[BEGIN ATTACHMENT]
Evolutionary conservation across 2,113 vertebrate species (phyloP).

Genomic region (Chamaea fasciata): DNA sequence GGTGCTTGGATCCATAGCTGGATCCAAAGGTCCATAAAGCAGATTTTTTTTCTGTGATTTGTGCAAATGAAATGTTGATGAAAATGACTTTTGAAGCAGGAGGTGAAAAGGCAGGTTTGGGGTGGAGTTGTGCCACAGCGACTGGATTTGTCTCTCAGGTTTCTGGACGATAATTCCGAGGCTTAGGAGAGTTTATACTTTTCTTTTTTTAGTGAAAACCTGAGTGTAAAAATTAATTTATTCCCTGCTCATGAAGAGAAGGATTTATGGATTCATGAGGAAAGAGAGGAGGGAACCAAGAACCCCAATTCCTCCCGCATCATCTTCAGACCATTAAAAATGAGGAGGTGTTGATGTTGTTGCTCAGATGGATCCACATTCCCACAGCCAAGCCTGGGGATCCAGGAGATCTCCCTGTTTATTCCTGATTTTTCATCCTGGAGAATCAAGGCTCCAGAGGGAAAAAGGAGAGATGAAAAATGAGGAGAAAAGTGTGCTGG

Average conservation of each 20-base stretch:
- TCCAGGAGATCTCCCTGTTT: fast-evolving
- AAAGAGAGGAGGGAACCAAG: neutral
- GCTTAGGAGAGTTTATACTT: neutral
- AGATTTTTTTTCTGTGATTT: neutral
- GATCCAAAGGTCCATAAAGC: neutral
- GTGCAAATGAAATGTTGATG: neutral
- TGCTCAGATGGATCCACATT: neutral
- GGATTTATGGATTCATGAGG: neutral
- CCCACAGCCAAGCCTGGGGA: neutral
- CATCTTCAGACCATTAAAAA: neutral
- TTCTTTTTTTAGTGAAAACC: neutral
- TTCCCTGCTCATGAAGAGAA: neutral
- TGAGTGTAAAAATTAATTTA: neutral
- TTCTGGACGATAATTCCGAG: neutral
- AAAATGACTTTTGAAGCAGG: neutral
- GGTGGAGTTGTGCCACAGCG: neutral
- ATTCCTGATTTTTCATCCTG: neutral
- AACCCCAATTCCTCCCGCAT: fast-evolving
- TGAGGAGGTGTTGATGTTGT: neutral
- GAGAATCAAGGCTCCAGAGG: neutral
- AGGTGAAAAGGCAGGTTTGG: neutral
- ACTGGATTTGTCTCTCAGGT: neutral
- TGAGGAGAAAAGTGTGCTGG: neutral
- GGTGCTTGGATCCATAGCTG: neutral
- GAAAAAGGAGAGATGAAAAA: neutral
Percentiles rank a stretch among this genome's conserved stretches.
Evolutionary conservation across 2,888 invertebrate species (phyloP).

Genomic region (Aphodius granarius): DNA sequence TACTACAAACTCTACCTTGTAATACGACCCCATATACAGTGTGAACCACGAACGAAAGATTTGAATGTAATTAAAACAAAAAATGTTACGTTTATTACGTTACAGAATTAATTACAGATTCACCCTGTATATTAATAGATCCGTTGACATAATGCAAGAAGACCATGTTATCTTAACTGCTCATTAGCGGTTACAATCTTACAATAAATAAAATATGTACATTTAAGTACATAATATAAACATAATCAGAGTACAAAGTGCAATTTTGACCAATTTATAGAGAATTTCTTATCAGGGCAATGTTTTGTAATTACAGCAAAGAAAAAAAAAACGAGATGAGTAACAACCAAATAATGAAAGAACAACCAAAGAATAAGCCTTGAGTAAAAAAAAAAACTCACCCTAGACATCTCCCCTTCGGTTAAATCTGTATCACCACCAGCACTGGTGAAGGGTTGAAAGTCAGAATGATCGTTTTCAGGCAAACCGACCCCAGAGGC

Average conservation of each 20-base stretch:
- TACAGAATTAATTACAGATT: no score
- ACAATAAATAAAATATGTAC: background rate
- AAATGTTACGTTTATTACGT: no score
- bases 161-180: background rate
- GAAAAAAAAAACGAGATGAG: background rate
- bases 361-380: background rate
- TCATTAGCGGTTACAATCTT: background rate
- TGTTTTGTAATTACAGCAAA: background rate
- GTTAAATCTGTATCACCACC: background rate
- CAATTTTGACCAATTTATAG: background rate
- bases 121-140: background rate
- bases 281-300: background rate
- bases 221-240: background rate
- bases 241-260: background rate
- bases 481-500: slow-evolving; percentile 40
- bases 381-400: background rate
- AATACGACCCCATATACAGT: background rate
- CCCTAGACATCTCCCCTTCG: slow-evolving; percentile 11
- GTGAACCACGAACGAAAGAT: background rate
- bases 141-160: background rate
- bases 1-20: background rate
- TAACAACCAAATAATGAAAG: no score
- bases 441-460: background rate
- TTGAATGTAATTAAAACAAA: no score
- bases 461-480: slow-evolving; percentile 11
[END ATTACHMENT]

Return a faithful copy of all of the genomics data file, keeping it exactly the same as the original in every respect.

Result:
Evolutionary conservation across 2,113 vertebrate species (phyloP).

Genomic region (Chamaea fasciata): DNA sequence GGTGCTTGGATCCATAGCTGGATCCAAAGGTCCATAAAGCAGATTTTTTTTCTGTGATTTGTGCAAATGAAATGTTGATGAAAATGACTTTTGAAGCAGGAGGTGAAAAGGCAGGTTTGGGGTGGAGTTGTGCCACAGCGACTGGATTTGTCTCTCAGGTTTCTGGACGATAATTCCGAGGCTTAGGAGAGTTTATACTTTTCTTTTTTTAGTGAAAACCTGAGTGTAAAAATTAATTTATTCCCTGCTCATGAAGAGAAGGATTTATGGATTCATGAGGAAAGAGAGGAGGGAACCAAGAACCCCAATTCCTCCCGCATCATCTTCAGACCATTAAAAATGAGGAGGTGTTGATGTTGTTGCTCAGATGGATCCACATTCCCACAGCCAAGCCTGGGGATCCAGGAGATCTCCCTGTTTATTCCTGATTTTTCATCCTGGAGAATCAAGGCTCCAGAGGGAAAAAGGAGAGATGAAAAATGAGGAGAAAAGTGTGCTGG

Average conservation of each 20-base stretch:
- TCCAGGAGATCTCCCTGTTT: fast-evolving
- AAAGAGAGGAGGGAACCAAG: neutral
- GCTTAGGAGAGTTTATACTT: neutral
- AGATTTTTTTTCTGTGATTT: neutral
- GATCCAAAGGTCCATAAAGC: neutral
- GTGCAAATGAAATGTTGATG: neutral
- TGCTCAGATGGATCCACATT: neutral
- GGATTTATGGATTCATGAGG: neutral
- CCCACAGCCAAGCCTGGGGA: neutral
- CATCTTCAGACCATTAAAAA: neutral
- TTCTTTTTTTAGTGAAAACC: neutral
- TTCCCTGCTCATGAAGAGAA: neutral
- TGAGTGTAAAAATTAATTTA: neutral
- TTCTGGACGATAATTCCGAG: neutral
- AAAATGACTTTTGAAGCAGG: neutral
- GGTGGAGTTGTGCCACAGCG: neutral
- ATTCCTGATTTTTCATCCTG: neutral
- AACCCCAATTCCTCCCGCAT: fast-evolving
- TGAGGAGGTGTTGATGTTGT: neutral
- GAGAATCAAGGCTCCAGAGG: neutral
- AGGTGAAAAGGCAGGTTTGG: neutral
- ACTGGATTTGTCTCTCAGGT: neutral
- TGAGGAGAAAAGTGTGCTGG: neutral
- GGTGCTTGGATCCATAGCTG: neutral
- GAAAAAGGAGAGATGAAAAA: neutral
Percentiles rank a stretch among this genome's conserved stretches.
Evolutionary conservation across 2,888 invertebrate species (phyloP).

Genomic region (Aphodius granarius): DNA sequence TACTACAAACTCTACCTTGTAATACGACCCCATATACAGTGTGAACCACGAACGAAAGATTTGAATGTAATTAAAACAAAAAATGTTACGTTTATTACGTTACAGAATTAATTACAGATTCACCCTGTATATTAATAGATCCGTTGACATAATGCAAGAAGACCATGTTATCTTAACTGCTCATTAGCGGTTACAATCTTACAATAAATAAAATATGTACATTTAAGTACATAATATAAACATAATCAGAGTACAAAGTGCAATTTTGACCAATTTATAGAGAATTTCTTATCAGGGCAATGTTTTGTAATTACAGCAAAGAAAAAAAAAACGAGATGAGTAACAACCAAATAATGAAAGAACAACCAAAGAATAAGCCTTGAGTAAAAAAAAAAACTCACCCTAGACATCTCCCCTTCGGTTAAATCTGTATCACCACCAGCACTGGTGAAGGGTTGAAAGTCAGAATGATCGTTTTCAGGCAAACCGACCCCAGAGGC

Average conservation of each 20-base stretch:
- TACAGAATTAATTACAGATT: no score
- ACAATAAATAAAATATGTAC: background rate
- AAATGTTACGTTTATTACGT: no score
- bases 161-180: background rate
- GAAAAAAAAAACGAGATGAG: background rate
- bases 361-380: background rate
- TCATTAGCGGTTACAATCTT: background rate
- TGTTTTGTAATTACAGCAAA: background rate
- GTTAAATCTGTATCACCACC: background rate
- CAATTTTGACCAATTTATAG: background rate
- bases 121-140: background rate
- bases 281-300: background rate
- bases 221-240: background rate
- bases 241-260: background rate
- bases 481-500: slow-evolving; percentile 40
- bases 381-400: background rate
- AATACGACCCCATATACAGT: background rate
- CCCTAGACATCTCCCCTTCG: slow-evolving; percentile 11
- GTGAACCACGAACGAAAGAT: background rate
- bases 141-160: background rate
- bases 1-20: background rate
- TAACAACCAAATAATGAAAG: no score
- bases 441-460: background rate
- TTGAATGTAATTAAAACAAA: no score
- bases 461-480: slow-evolving; percentile 11